Slouching Toward Jerusalem

The Loeb tuning for rehearsal looks like a huge barn before haying--empty, dirty and waiting for something. The audience and their energy are gone, but the actors and even the techies act as if it were opening night at the Bolshoi. One rushes in theatrically with a new costume, another stands deliberately at center-stage twisting and stretching in exercise, testing his voice at scream level, another bursts into song; even the stage hands on top of towering ladders are flamboyant and dramatic. Drums are pounding in the background.

Last Monday night Psalms for Two Davids was set for dress rehearsal and the Loeb seemed upside-down. There was no elevated stage, and a slice of seats had been uprooted and transplanted to the other side, facing opposite. For the first time in over ten years (apparently) a Loeb mainstage production was to be theater in the round. The floor was painted with bright concentric circles of color, and the set, still dormant and in parts, promised to be glitteringly enormous: it was clear that this was some monstrous extravaganza rumbling and shuffling, itching to rear up and come to birth.

One is too eager to call this upcoming play a piece of revolutionary innovation. As an actor said the other day, "There is no such thing as experimental theater anymore." But for the Loeb Psalms for Two Davids does not exactly fit neatly into a read-the-script-and-do-it syndrome of producing plays.

This goes right back to its origins. The writer, Joel Schwartz '66, who flew in from L.A. this week to advise this East Coast premiere, has a story about that. The rich and varied life of the Biblical David had always intrigued him, and when Schwartz was at the University of Minnesota as playwright-in-residence the idea took form: "We were sitting around when a friend of mine who was acid-tripping went into a wild impersonation of John Witchboy, the character in Richardson and Berney's Dark of the Moon. Like David, he was the sort of intense and spiritual person who, in talking to you, would look right into your eyes and make you feel like you were the only person who understood him, who he could relate to. Then he would turn, completely genuine, and make the next person feel the same way. He was like this with everyone." Soon afterwards, in New York, Schwartz began the play, using the legend and psalms of King David as a starting point.

The Loeb is billing Psalms as "a celebration in song, dance and ingenious blend of historical drama and psychological insight." On the surface it is a story set in the decadent court of Saul, with eunuchs, concubines and vicious intrigues; and later in David's court--cleaner but just as doomed. On a deeper level it is a philosophical statement on the meaning of faith, a grappling with the question of foreknowledge in an ill-fated life. If one got a flash of one's future, how would this affect the choices eventually made? A complex and sophisticated juxtaposition of two Davids, young and old, prepares a special meaning for the last line of the play--"Praise the Lord."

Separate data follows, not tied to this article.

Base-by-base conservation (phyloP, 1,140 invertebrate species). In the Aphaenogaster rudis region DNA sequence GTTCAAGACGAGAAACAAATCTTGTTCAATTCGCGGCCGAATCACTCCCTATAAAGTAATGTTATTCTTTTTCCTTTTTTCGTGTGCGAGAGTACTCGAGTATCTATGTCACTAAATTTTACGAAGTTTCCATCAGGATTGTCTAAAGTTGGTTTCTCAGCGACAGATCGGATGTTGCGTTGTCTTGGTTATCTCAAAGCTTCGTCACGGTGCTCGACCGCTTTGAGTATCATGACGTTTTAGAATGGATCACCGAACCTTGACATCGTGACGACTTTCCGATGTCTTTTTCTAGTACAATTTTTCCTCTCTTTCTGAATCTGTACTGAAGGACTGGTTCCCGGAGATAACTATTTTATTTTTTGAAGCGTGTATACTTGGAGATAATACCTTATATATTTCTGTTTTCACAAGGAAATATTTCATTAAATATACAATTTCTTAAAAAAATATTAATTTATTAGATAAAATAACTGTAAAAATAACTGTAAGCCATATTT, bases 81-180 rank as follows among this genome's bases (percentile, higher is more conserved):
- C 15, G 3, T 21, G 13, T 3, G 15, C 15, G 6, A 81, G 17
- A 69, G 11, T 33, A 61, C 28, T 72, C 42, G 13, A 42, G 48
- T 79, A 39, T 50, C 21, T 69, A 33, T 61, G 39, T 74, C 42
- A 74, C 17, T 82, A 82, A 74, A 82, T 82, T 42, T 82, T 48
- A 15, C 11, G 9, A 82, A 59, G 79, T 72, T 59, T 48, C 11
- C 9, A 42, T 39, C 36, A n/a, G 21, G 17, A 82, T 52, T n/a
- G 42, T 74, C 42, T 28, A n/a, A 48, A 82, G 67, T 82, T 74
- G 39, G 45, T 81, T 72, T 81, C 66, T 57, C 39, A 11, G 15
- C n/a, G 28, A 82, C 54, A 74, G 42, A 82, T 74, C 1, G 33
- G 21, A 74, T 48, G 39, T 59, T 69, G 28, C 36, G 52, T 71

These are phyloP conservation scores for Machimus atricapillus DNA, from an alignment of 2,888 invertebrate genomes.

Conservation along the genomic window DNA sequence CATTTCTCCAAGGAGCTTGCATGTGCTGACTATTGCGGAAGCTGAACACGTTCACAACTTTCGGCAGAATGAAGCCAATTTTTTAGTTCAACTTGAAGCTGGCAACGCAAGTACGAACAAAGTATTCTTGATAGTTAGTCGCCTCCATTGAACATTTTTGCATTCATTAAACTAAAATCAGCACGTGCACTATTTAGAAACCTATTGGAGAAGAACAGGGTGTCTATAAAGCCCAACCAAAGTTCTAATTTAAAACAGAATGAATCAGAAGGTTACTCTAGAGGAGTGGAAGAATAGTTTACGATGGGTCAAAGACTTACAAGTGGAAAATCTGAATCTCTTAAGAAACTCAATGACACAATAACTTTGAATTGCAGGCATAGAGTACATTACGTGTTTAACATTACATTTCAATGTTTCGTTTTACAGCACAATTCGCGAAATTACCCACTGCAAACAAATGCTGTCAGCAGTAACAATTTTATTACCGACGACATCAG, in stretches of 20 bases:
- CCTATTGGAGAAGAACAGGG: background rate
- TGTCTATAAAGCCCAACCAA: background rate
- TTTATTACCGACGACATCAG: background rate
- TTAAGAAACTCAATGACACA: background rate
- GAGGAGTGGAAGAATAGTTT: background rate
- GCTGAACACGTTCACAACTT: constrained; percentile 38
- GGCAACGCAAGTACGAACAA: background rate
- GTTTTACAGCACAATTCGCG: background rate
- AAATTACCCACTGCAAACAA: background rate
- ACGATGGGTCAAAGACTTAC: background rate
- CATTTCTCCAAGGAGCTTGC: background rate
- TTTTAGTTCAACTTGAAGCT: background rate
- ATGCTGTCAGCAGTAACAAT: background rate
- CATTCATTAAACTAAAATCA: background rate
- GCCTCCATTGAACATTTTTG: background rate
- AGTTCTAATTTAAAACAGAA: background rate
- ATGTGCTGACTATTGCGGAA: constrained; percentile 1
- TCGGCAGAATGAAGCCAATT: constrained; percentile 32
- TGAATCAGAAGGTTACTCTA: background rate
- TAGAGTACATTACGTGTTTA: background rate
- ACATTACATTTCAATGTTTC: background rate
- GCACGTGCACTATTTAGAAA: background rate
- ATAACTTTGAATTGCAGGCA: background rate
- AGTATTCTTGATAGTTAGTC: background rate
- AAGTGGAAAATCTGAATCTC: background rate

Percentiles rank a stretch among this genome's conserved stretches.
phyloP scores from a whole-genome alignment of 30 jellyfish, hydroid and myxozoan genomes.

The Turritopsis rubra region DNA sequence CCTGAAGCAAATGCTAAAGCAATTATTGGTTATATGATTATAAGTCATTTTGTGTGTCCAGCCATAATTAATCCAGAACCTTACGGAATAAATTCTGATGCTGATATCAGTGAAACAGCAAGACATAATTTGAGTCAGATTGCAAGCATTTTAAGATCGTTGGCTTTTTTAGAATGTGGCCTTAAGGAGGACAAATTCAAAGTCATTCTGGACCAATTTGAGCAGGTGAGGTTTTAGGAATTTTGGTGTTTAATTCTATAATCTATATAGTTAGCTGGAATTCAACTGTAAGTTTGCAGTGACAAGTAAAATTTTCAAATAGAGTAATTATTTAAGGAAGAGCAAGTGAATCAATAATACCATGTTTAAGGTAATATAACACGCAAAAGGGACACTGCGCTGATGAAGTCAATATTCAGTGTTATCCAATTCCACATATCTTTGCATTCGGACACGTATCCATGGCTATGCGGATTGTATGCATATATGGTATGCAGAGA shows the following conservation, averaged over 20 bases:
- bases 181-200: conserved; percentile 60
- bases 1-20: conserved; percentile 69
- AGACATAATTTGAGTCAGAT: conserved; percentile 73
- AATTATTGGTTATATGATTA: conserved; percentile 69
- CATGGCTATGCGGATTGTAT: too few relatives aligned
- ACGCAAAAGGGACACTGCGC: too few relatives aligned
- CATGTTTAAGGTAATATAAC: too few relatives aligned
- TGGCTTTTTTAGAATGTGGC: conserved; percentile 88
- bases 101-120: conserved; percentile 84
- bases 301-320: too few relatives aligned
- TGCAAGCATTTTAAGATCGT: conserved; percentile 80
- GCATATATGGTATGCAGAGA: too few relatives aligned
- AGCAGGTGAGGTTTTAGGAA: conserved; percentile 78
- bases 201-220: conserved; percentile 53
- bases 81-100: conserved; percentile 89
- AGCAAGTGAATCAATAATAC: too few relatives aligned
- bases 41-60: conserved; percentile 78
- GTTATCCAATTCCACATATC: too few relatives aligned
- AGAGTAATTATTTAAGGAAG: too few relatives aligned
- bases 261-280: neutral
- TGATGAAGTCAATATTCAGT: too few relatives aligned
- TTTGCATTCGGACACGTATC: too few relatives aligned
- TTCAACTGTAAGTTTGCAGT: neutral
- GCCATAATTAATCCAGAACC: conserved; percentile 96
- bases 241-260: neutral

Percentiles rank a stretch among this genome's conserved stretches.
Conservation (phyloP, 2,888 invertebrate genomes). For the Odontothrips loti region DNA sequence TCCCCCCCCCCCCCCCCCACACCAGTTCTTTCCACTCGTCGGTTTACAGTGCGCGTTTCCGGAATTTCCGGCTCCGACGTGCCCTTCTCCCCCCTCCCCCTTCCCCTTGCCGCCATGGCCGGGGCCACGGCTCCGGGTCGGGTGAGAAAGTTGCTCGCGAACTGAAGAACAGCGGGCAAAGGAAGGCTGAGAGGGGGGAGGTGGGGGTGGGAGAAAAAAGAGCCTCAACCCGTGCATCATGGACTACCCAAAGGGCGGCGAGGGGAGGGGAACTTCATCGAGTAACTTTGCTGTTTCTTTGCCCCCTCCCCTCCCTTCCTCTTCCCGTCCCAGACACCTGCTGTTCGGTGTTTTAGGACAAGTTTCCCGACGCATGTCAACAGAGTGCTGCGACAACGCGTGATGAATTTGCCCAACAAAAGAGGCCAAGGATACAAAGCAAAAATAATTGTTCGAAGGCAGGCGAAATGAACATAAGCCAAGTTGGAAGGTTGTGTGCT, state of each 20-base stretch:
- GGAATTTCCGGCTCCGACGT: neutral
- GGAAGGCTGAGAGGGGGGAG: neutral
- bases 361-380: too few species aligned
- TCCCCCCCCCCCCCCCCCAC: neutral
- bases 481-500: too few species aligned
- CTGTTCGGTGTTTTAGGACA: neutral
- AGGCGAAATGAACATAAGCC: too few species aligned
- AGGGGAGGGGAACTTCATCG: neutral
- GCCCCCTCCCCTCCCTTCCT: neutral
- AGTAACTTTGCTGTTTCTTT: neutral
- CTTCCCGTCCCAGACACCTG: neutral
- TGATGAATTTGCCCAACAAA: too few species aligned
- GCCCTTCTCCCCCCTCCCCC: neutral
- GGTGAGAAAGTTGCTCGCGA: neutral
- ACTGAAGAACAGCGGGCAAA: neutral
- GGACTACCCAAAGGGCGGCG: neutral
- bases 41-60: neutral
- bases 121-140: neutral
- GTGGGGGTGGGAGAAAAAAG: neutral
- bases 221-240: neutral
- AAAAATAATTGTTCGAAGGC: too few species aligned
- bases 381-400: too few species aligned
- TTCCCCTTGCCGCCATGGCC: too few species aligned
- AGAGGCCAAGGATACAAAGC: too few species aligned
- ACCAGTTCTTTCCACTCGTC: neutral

While Psalms has its tightly-structured side (the director called its parallel form "neo-classical"), it is also a work with room to experiment. The play has changed a lot since the first run when, at a college in Marin County where it played a sell-out run to standing ovation crowds, it was performed in Kabuki style and dress. Since then it has been a bit different at every run (this is to be its fifth). Here the genre is undefinable: some ritual-like dances and primitive-looking celebrations resemble an orgiastic Zoroastrean ceremony, others are solemn and formal. Schwartz, who says that his play works best when least Biblical in tone, is pleased with this.

The play is full of these eery vignettes: they mimic and echo the narrative, so that atmosphere becomes an organic force of its own. At times, as in the second of two graphic rape scenes, the incidents do not even exist in the plot, but are fantasy projections in the minds of the characters. This sort of thing often evolved naturally and novelly when director Ed Zwick and the actors tried them out. The rape scene has never been in the play before, and shaping and re-shaping--as in making use of the Loeb's opulent facilities to stage this play symmetrically--has produced a fuller involvement for all the people working on the show.

When Psalms of Two Davids opens this evening it promises to be controversial at very least. It is a spectacle that makes demands on its audience. The intricate kind of double-time scheme may puzzle some; the sex and violence, however stylized, may offend others. One transition in the action of the play simulates the passing of two years by a recitation of the Hebrew names for the months, repeated twice. The beginning of the play is a bizarre surging of voice and motion that rises to a fever pitch; some lines which sound strange at first haunt the whole work--they keep surfacing out of situations with a new significance each time. Many points seem to gape unresolved for a while until they suddenly snap into a coherent idea. Even last Monday new things were being tried. If the energy and tautness that the optimistic team sees as so crucial to the success of the production materialize, those who visit the Loeb this week and next, liking it or not, will have something to feel strongly about.

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